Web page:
Swimming: Newport Harbor sweeps Battle of the Bay

It had been a decade since the Newport Harbor High boys’ swim team had won the Battle of the Bay swim meet.

But the thing about streaks is that they are made to be broken. When it comes against a rival like Corona del Mar, that made it even sweeter for the Sailors in Thursday’s annual rivalry meet.

And, if you listen to Newport Harbor boys’ swim Coach Ross Sinclair, the Sailors want to start their own long streak after registering a 94-76 win at Newport Harbor High, ending CdM’s nine-year run in the Battle of the Bay.

Newport Harbor’s girls won the Battle of the Bay for the second straight year by an even wider margin, 121-49.

Senior Reece Hemmens won the 50-yard freestyle (21.69 seconds) and the 100 free (48.44) for the Sailors boys, who had the meet clinched with two events still remaining.

Sinclair had to be pleased with his team, which swept the 100 free and 500 free to open up a huge lead. In the 100 free, sophomores Makana Sanita and Charlie Covina touched second and third, respectively, behind Hemmens. Ian Hanson won the 500 free in 4:51.48, followed by senior Cole Brosnan in second and sophomore Jack White in third.

Sinclair named Sanita the swimmer of the meet, after he also placed third in the 200 freestyle in a lifetime-best 1:48.58. It was part of a strong day for the Newport sophomore boys overall.

“Me personally, I want to win everything,” Sinclair said. “These boys have totally bought in, training like it and competing like it. They’re supporting each other during the meets … The junior and senior classes are really fired up, showing some good leadership. The younger guys are feeding off that. I haven’t seen freshman water polo players this excited for swim meets in a long, long time. It’s cool.

“When we win this meet, it’s hopefully the beginning of a long run. I’d like to win for the next 500 years. They win nine years in a row, we want to go 500 years in a row. Today’s the day that starts that streak.”

Newport junior Nick Halphide out-touched CdM senior Ethan Archer to win the 200 freestyle in 1:44.10, and Halphide was second to Archer in the 100 fly, the Sea Kings senior winning in 52.67.

Freshman Tanner Pulice was a double-winner for CdM’s boys, capturing the 200 IM in 1:58.01 and the 100 back in 54.09. Ryan Schildwachter won the 100 breast in 59.86 for CdM, but Newport’s depth was too much.

“Last year I wasn’t even paying attention to the points,” Hemmens said. “They always beat us, so it doesn’t really matter. But this year, I was like, ‘We’re going to beat them.’ It wasn’t even a question. We came in looking at their times, and we were like, ‘We have people that can go faster than that.’ And that’s exactly what happened.”

CdM’s boys won the 200 medley relay and 400 free relay, but Newport went one-two in the 200 free relay.

On the girls’ side, Newport Harbor won every race, including all three relays.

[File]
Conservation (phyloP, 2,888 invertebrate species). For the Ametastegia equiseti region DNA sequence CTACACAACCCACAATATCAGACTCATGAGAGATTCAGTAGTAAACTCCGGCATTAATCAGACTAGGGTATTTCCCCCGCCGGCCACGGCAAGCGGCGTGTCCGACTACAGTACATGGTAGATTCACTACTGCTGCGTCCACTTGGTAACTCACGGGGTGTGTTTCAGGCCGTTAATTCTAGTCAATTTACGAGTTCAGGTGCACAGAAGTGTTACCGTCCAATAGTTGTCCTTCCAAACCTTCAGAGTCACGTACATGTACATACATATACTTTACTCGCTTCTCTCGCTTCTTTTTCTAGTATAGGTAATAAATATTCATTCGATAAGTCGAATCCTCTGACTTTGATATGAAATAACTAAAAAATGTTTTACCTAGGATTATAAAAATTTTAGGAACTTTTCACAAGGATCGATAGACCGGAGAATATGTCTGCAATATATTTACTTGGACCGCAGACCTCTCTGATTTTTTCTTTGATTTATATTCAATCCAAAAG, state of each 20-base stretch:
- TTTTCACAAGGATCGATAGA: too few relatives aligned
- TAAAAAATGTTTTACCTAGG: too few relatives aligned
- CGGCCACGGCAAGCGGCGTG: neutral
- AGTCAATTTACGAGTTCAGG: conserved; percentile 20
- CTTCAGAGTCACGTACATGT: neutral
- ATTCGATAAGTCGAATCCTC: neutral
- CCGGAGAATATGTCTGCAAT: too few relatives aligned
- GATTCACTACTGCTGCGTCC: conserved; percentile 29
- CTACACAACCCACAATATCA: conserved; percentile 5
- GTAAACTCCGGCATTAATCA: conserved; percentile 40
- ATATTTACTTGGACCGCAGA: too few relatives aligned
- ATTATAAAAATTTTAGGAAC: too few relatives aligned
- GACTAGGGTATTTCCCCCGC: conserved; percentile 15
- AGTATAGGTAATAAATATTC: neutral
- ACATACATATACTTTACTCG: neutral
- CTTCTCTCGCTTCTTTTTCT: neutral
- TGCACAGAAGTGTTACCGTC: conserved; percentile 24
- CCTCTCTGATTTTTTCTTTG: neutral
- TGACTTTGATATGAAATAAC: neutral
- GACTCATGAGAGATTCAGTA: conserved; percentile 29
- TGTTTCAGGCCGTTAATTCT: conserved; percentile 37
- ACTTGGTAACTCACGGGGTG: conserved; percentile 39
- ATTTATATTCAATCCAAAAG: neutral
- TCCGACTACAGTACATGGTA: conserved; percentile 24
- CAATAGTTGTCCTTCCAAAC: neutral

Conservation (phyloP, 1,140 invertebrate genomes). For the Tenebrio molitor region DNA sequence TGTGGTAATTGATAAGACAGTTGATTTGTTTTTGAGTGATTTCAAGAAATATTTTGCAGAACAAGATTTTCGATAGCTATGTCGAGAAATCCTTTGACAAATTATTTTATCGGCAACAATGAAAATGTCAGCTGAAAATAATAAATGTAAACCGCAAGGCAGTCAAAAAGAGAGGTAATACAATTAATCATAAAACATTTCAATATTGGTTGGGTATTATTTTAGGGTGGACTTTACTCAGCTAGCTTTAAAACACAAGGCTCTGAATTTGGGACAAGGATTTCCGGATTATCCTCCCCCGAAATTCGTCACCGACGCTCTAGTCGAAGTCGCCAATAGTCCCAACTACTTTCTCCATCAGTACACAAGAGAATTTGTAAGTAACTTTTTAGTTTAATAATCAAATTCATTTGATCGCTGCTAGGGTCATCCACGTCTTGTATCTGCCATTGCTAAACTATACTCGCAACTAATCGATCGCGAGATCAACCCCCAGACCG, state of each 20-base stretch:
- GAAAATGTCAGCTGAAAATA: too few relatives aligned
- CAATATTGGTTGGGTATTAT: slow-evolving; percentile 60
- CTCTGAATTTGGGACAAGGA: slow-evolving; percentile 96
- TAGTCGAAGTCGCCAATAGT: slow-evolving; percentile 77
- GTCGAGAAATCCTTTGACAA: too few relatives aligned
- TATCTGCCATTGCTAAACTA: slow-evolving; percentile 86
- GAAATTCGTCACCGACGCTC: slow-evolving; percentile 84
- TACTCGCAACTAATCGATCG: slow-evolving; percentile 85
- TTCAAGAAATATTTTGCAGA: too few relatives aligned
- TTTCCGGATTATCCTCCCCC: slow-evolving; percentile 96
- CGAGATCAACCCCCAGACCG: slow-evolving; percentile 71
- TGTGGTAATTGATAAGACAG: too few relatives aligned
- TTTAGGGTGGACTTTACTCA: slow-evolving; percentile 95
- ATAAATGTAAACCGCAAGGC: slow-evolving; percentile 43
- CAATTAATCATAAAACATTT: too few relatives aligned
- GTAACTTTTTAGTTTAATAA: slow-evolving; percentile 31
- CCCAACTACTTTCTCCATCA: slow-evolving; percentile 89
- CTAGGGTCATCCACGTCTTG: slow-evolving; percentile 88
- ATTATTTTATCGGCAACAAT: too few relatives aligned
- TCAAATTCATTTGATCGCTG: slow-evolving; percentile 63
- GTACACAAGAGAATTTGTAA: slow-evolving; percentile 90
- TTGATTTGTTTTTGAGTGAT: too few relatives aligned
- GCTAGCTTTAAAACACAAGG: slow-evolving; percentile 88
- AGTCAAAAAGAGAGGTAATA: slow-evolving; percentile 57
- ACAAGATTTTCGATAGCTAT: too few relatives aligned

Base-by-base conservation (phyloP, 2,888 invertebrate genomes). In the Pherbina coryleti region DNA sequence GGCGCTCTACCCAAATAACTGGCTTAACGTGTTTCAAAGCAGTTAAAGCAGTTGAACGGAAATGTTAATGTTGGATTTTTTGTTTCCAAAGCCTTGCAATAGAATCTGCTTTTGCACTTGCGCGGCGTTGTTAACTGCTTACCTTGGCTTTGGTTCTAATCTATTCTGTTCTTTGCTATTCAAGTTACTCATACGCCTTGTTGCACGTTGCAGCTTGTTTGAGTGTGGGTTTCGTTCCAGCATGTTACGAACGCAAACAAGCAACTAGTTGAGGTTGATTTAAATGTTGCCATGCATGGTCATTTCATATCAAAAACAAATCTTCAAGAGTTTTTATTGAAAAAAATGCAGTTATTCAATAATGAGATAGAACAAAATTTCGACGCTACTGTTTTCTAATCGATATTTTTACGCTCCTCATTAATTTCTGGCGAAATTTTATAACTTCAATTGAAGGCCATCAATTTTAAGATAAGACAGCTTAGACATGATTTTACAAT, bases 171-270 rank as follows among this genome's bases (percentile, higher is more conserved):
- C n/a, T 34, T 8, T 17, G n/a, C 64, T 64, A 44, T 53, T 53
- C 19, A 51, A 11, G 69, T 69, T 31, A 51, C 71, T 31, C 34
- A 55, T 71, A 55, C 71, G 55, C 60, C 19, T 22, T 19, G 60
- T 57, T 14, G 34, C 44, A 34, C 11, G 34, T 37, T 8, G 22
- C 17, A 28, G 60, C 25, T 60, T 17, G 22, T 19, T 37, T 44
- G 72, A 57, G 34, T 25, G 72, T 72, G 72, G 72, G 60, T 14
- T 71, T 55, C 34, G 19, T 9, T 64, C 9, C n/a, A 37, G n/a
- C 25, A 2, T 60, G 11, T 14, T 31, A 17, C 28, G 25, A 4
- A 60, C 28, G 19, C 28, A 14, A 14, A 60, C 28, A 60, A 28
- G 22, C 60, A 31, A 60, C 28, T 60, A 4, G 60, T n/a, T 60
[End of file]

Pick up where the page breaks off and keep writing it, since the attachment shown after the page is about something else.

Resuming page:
Newport sophomore Ayla Spitz put on a show. Racing a race she had never done in high school, the 100 breaststroke, she went a 1:04.61 to shatter the Sailors’ school record by nearly a second. Carly Geehr had the previous record from the year 2000.

CdM senior Nicole Lin was second in Thursday’s race, in 1:07.04.

“I always like doing it, because it’s a change from what I normally do,” said Spitz, who also won the 50 free. “I was a little scared at first, because I honestly had no idea what I was going to go. I was a little nervous, for sure, but it ended up going pretty well. I knew [the record was 1:05], but I did not expect to get it at a regular meet or anything.

“It was a bit intimidating, because I know [Lin] is really fast. I see her at club, and I know she goes really fast in breaststroke. I thought it was a good race. I’m sure when league and CIF come for her, she’ll go super-fast too.”

One interested observer in that breaststroke was Newport junior Dinny Stevens, who won the 200 free in 1:59.14, as well as the 500 free in 5:13.80.

“Nicole’s very talented, and Ayla’s just an incredible competitor,” Stevens said. “No matter what, she just has tunnel vision and she’s going to do what she needs to do to win. I’m so pleased that she’s on my team now and we can work together to make Newport swim as big a name as we can.

“My freshman year, I was the only one to win an individual event. This year, we won every single one. It shows how much our team has grown together. I’m excited for the coming years, and for league and CIF.”

Ayla’s twin sister Zoe Spitz was another double-winner for the Sailors, taking the 100 fly in 57.59 as well as the 100 back (1:00.90). Freshman Carly Yasko won the 200 IM in 2:16.22, while sophomore Kili Skibby won the 100 free in a lifetime-best 54.06 seconds.

Another water polo player provided a fun moment when junior Kaela Whelan anchored the Sailors “B” relay in the 200 free relay. Skibby, Yasko, Stevens and Annie Rankin won with the “A” relay, but Newport’s Amber Freund, Lissa Westerman, Linnea Kelly and Whelan also touched second, 18 hundredths of a second ahead of CdM’s “A” team.

Whelan, who always seems to be smiling, pumped her fist in the water when she found out.

Newport Harbor may lose the Battle of the Bay nowadays in many sports, but that was certainly not the case Thursday for the boys’ and girls’ swim teams.

“It was kind of a pride thing for us,” Stevens said. “I couldn’t be more proud of everyone.”

matthew.szabo@latimes.com

Twitter: @mjszabo

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